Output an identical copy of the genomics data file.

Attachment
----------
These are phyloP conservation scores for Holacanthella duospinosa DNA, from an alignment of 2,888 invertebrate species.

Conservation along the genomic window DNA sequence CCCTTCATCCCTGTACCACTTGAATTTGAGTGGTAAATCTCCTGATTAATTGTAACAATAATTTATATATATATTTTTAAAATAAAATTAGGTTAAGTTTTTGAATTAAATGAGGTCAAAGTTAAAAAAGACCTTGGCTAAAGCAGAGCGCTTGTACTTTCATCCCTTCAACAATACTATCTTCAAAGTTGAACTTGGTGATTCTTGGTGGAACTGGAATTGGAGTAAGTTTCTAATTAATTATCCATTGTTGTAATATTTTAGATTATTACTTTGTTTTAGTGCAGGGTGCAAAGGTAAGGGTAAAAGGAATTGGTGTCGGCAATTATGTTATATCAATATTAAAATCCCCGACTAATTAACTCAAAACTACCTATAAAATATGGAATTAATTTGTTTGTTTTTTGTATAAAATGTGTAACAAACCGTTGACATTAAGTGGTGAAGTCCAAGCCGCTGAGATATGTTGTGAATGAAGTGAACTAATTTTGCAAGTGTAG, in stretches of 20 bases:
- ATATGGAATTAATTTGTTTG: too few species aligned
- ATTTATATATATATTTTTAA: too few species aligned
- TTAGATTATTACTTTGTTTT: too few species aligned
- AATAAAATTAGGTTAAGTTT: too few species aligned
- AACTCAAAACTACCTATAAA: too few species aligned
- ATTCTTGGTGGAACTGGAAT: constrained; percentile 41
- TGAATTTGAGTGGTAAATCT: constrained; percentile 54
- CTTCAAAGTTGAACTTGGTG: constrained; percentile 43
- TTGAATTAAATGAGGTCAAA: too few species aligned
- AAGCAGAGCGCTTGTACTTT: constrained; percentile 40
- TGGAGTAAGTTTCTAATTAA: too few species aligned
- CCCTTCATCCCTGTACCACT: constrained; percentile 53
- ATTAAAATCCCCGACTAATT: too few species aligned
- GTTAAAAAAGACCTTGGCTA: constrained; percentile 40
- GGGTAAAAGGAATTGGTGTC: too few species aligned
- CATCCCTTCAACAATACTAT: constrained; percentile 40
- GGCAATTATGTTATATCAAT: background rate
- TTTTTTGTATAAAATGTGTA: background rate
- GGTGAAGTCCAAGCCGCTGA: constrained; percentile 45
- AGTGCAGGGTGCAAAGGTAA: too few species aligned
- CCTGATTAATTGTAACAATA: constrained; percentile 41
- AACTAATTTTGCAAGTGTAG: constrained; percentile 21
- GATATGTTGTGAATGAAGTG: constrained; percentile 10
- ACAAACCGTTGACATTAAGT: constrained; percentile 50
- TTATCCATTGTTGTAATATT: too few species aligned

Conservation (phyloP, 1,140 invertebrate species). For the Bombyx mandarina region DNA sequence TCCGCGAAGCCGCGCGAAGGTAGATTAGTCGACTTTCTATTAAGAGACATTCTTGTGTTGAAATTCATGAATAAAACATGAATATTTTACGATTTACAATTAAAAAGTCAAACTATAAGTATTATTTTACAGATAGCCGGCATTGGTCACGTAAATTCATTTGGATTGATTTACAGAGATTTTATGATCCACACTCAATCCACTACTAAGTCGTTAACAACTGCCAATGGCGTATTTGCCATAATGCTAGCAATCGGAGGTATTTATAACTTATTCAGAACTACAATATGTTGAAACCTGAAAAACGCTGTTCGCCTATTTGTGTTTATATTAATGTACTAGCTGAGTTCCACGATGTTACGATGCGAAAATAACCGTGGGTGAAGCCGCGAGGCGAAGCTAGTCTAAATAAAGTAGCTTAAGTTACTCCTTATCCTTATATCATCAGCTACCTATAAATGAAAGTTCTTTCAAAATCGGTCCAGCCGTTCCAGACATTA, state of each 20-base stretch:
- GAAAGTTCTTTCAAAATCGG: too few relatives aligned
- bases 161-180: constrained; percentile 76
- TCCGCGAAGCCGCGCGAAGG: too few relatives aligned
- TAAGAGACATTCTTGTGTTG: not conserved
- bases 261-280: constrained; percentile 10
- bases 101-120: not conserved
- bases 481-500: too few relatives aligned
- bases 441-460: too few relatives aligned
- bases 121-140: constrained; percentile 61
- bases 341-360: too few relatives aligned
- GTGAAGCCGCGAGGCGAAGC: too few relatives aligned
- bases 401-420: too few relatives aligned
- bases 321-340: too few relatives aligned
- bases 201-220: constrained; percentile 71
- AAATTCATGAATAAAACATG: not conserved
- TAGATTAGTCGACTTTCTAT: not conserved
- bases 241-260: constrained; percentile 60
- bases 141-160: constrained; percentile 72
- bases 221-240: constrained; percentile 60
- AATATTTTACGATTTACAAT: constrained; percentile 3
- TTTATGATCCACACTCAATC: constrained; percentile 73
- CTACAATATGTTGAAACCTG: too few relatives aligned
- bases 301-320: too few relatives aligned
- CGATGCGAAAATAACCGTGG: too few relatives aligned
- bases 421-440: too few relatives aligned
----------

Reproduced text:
These are phyloP conservation scores for Holacanthella duospinosa DNA, from an alignment of 2,888 invertebrate species.

Conservation along the genomic window DNA sequence CCCTTCATCCCTGTACCACTTGAATTTGAGTGGTAAATCTCCTGATTAATTGTAACAATAATTTATATATATATTTTTAAAATAAAATTAGGTTAAGTTTTTGAATTAAATGAGGTCAAAGTTAAAAAAGACCTTGGCTAAAGCAGAGCGCTTGTACTTTCATCCCTTCAACAATACTATCTTCAAAGTTGAACTTGGTGATTCTTGGTGGAACTGGAATTGGAGTAAGTTTCTAATTAATTATCCATTGTTGTAATATTTTAGATTATTACTTTGTTTTAGTGCAGGGTGCAAAGGTAAGGGTAAAAGGAATTGGTGTCGGCAATTATGTTATATCAATATTAAAATCCCCGACTAATTAACTCAAAACTACCTATAAAATATGGAATTAATTTGTTTGTTTTTTGTATAAAATGTGTAACAAACCGTTGACATTAAGTGGTGAAGTCCAAGCCGCTGAGATATGTTGTGAATGAAGTGAACTAATTTTGCAAGTGTAG, in stretches of 20 bases:
- ATATGGAATTAATTTGTTTG: too few species aligned
- ATTTATATATATATTTTTAA: too few species aligned
- TTAGATTATTACTTTGTTTT: too few species aligned
- AATAAAATTAGGTTAAGTTT: too few species aligned
- AACTCAAAACTACCTATAAA: too few species aligned
- ATTCTTGGTGGAACTGGAAT: constrained; percentile 41
- TGAATTTGAGTGGTAAATCT: constrained; percentile 54
- CTTCAAAGTTGAACTTGGTG: constrained; percentile 43
- TTGAATTAAATGAGGTCAAA: too few species aligned
- AAGCAGAGCGCTTGTACTTT: constrained; percentile 40
- TGGAGTAAGTTTCTAATTAA: too few species aligned
- CCCTTCATCCCTGTACCACT: constrained; percentile 53
- ATTAAAATCCCCGACTAATT: too few species aligned
- GTTAAAAAAGACCTTGGCTA: constrained; percentile 40
- GGGTAAAAGGAATTGGTGTC: too few species aligned
- CATCCCTTCAACAATACTAT: constrained; percentile 40
- GGCAATTATGTTATATCAAT: background rate
- TTTTTTGTATAAAATGTGTA: background rate
- GGTGAAGTCCAAGCCGCTGA: constrained; percentile 45
- AGTGCAGGGTGCAAAGGTAA: too few species aligned
- CCTGATTAATTGTAACAATA: constrained; percentile 41
- AACTAATTTTGCAAGTGTAG: constrained; percentile 21
- GATATGTTGTGAATGAAGTG: constrained; percentile 10
- ACAAACCGTTGACATTAAGT: constrained; percentile 50
- TTATCCATTGTTGTAATATT: too few species aligned

Conservation (phyloP, 1,140 invertebrate species). For the Bombyx mandarina region DNA sequence TCCGCGAAGCCGCGCGAAGGTAGATTAGTCGACTTTCTATTAAGAGACATTCTTGTGTTGAAATTCATGAATAAAACATGAATATTTTACGATTTACAATTAAAAAGTCAAACTATAAGTATTATTTTACAGATAGCCGGCATTGGTCACGTAAATTCATTTGGATTGATTTACAGAGATTTTATGATCCACACTCAATCCACTACTAAGTCGTTAACAACTGCCAATGGCGTATTTGCCATAATGCTAGCAATCGGAGGTATTTATAACTTATTCAGAACTACAATATGTTGAAACCTGAAAAACGCTGTTCGCCTATTTGTGTTTATATTAATGTACTAGCTGAGTTCCACGATGTTACGATGCGAAAATAACCGTGGGTGAAGCCGCGAGGCGAAGCTAGTCTAAATAAAGTAGCTTAAGTTACTCCTTATCCTTATATCATCAGCTACCTATAAATGAAAGTTCTTTCAAAATCGGTCCAGCCGTTCCAGACATTA, state of each 20-base stretch:
- GAAAGTTCTTTCAAAATCGG: too few relatives aligned
- bases 161-180: constrained; percentile 76
- TCCGCGAAGCCGCGCGAAGG: too few relatives aligned
- TAAGAGACATTCTTGTGTTG: not conserved
- bases 261-280: constrained; percentile 10
- bases 101-120: not conserved
- bases 481-500: too few relatives aligned
- bases 441-460: too few relatives aligned
- bases 121-140: constrained; percentile 61
- bases 341-360: too few relatives aligned
- GTGAAGCCGCGAGGCGAAGC: too few relatives aligned
- bases 401-420: too few relatives aligned
- bases 321-340: too few relatives aligned
- bases 201-220: constrained; percentile 71
- AAATTCATGAATAAAACATG: not conserved
- TAGATTAGTCGACTTTCTAT: not conserved
- bases 241-260: constrained; percentile 60
- bases 141-160: constrained; percentile 72
- bases 221-240: constrained; percentile 60
- AATATTTTACGATTTACAAT: constrained; percentile 3
- TTTATGATCCACACTCAATC: constrained; percentile 73
- CTACAATATGTTGAAACCTG: too few relatives aligned
- bases 301-320: too few relatives aligned
- CGATGCGAAAATAACCGTGG: too few relatives aligned
- bases 421-440: too few relatives aligned